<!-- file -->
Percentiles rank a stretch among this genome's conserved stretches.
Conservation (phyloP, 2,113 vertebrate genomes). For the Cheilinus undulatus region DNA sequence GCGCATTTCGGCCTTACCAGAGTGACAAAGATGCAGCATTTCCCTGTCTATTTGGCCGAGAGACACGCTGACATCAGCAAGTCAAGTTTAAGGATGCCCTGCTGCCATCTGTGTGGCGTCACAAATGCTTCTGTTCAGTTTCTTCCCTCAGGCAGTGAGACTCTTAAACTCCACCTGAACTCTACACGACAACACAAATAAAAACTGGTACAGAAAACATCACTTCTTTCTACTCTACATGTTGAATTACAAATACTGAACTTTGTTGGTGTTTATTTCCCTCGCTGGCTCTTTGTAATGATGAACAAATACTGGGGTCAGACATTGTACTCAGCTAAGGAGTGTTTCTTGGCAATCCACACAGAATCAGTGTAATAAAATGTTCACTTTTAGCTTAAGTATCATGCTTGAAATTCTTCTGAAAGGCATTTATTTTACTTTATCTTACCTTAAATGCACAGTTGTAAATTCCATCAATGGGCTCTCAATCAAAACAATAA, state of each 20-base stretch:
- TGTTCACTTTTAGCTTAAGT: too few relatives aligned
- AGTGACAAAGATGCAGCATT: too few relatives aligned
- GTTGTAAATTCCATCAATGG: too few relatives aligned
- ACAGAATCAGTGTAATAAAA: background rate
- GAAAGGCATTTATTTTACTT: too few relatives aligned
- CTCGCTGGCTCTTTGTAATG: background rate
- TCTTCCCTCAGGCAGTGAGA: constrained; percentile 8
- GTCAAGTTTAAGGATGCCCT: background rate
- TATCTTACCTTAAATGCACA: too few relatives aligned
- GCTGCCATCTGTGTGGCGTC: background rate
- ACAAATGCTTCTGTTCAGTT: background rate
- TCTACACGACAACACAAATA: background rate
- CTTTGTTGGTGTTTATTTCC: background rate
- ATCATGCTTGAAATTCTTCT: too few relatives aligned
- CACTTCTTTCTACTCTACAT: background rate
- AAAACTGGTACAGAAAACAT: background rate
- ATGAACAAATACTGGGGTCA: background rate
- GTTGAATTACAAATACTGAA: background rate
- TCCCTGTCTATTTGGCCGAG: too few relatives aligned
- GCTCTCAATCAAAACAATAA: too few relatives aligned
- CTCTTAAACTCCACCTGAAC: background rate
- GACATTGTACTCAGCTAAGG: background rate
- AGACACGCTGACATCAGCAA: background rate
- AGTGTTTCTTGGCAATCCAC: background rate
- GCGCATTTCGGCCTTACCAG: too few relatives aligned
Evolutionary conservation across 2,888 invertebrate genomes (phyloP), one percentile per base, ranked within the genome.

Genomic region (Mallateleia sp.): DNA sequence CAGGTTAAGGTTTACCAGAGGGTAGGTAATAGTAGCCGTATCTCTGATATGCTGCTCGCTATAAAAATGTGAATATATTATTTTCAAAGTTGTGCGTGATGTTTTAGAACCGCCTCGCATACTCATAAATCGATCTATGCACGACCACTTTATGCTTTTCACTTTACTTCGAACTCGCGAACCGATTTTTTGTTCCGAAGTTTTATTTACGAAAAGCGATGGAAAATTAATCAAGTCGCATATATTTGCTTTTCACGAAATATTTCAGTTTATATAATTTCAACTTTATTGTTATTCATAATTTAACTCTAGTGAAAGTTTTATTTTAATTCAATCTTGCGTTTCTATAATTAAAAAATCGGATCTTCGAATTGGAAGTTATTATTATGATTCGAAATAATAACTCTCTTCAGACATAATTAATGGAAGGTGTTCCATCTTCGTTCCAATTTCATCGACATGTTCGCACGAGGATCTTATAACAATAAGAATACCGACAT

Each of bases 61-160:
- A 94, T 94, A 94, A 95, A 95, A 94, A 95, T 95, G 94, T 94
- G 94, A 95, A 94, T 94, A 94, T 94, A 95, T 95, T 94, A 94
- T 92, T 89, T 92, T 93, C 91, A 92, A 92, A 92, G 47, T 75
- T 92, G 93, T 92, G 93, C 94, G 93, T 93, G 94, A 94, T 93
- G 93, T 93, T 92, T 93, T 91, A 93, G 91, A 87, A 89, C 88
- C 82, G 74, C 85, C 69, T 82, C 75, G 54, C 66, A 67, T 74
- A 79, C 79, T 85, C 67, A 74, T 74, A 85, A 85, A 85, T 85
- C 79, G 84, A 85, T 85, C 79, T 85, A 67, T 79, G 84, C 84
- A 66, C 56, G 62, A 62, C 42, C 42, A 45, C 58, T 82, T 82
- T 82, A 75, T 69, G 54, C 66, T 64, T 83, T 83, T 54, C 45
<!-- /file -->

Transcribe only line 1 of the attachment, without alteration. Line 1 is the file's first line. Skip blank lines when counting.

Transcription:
Percentiles rank a stretch among this genome's conserved stretches.